PHOTOS BY BONNIE JO MOUNT/THE WASHINGTON POST
TOP: Kini Kalakua Kaaihue Oliveira, 25, and Kawana’ao Frias, 17,
clean a taro field in Wailua. For years, the farm lacked sufficient
water because of the sugar industry’s irrigation. ABOVE: A sugar
mill abandoned by Hawaiian Commercial & Sugar in Puunene.
culture Director Scott Enright.
“At the same time, we’ve got a
group of farmers who are aging
out of the business. The next
generation is coming in and
finding if you’re going to try and
start up a farm when you’re a
20-something with no track record, the banks aren’t going to
lend to you. That’s a problem for
us.”
The sugar industry, which
helped usher Hawaii into statehood, steered the state’s politics
and economy for more than a
century. It helped build company
towns inhabited by multiethnic
field laborers from Asia and
Europe.
With statehood came U.S. labor laws, inspiring Hawaii’s biggest sugar and pineapple producers to embrace cheaper foreign labor. As monocrop agriculture declined, the state put its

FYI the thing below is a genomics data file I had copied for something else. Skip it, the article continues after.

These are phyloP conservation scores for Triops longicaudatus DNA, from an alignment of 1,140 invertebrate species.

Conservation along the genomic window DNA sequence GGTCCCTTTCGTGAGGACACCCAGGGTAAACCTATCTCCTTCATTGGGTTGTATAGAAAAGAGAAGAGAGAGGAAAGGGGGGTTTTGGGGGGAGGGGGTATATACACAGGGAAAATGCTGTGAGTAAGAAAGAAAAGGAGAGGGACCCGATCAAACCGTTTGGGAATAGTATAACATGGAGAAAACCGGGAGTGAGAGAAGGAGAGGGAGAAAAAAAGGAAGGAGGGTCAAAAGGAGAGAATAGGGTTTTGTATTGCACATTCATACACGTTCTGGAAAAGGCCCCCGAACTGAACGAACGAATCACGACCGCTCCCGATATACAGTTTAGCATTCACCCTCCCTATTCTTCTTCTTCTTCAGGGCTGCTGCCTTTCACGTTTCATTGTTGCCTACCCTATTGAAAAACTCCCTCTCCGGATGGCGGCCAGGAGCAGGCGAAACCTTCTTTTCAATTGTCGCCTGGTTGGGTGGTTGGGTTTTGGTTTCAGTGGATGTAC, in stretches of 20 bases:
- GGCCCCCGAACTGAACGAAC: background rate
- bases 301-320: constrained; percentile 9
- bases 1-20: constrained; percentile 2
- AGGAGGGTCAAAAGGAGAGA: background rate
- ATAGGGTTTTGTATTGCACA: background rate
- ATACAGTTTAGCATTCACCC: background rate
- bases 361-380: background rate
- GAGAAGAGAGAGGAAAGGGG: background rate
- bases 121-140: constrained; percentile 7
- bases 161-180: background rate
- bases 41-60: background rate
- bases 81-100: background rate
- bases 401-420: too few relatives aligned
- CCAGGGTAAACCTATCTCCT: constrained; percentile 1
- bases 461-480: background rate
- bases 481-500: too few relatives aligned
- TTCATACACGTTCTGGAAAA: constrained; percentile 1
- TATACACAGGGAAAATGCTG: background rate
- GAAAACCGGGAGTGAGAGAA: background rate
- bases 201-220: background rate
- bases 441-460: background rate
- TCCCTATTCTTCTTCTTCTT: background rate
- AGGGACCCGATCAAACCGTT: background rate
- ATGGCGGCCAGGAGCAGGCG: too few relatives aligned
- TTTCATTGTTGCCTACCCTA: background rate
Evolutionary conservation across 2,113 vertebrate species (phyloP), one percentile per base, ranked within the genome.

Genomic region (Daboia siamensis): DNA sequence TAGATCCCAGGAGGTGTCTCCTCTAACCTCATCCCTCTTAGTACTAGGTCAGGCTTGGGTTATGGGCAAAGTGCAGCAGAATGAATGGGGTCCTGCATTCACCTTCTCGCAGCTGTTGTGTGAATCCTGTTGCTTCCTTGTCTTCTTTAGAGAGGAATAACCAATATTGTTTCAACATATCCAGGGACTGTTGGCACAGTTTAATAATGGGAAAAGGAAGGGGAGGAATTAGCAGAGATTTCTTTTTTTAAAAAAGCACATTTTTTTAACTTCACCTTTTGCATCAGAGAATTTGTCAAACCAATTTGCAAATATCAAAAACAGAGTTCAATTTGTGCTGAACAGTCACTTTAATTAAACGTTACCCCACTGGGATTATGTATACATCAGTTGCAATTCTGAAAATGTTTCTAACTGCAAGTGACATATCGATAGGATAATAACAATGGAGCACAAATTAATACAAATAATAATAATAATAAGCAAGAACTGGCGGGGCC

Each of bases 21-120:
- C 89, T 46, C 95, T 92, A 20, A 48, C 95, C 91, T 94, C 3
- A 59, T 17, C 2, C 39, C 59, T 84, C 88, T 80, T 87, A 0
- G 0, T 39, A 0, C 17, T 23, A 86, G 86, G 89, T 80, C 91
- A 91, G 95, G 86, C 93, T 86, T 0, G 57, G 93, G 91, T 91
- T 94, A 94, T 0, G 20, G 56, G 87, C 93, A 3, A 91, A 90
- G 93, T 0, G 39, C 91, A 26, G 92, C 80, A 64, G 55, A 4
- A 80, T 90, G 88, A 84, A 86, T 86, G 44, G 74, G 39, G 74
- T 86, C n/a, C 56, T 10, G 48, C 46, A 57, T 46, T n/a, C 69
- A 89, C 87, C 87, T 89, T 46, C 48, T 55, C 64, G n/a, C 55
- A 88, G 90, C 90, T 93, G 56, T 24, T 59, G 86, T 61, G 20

economic faith in tourism, which
accelerated as jet plane travel
became faster and more affordable. Plantation companies either vanished or transitioned
into land-development firms.
Some swaths of farmland have
been sold off and developed into
commercial or residential real
estate, inspiring fears that Hawaii’s agrarian past could one
day be lost to a more citified
future.
“We have and we will continue
to lose ag land to urban development,” Enright said.
HC&S is a division of Alexander & Baldwin, one of Hawaii’s
largest commercial real estate
holders.
The passage of the plantation
heyday has been slow but impactful. In 1980, Hawaii hosted
14 sugar and four pineapple plantations that farmed more than
300,000 acres. In 2017, these two
crops account for less than 5,000
D I G ES T
MILITARY
PUERTO RICO
Details emerge about
soldier killed in Niger
Report: U.S. response
to hurricane a ‘failure’
Army Sgt. La David T. Johnson
died in a hail of gunfire, hit as
many as 18 times as he took
cover in thick brush, fighting to
the end after fleeing militants
who had just killed three
comrades in an October ambush
in Niger, the Associated Press has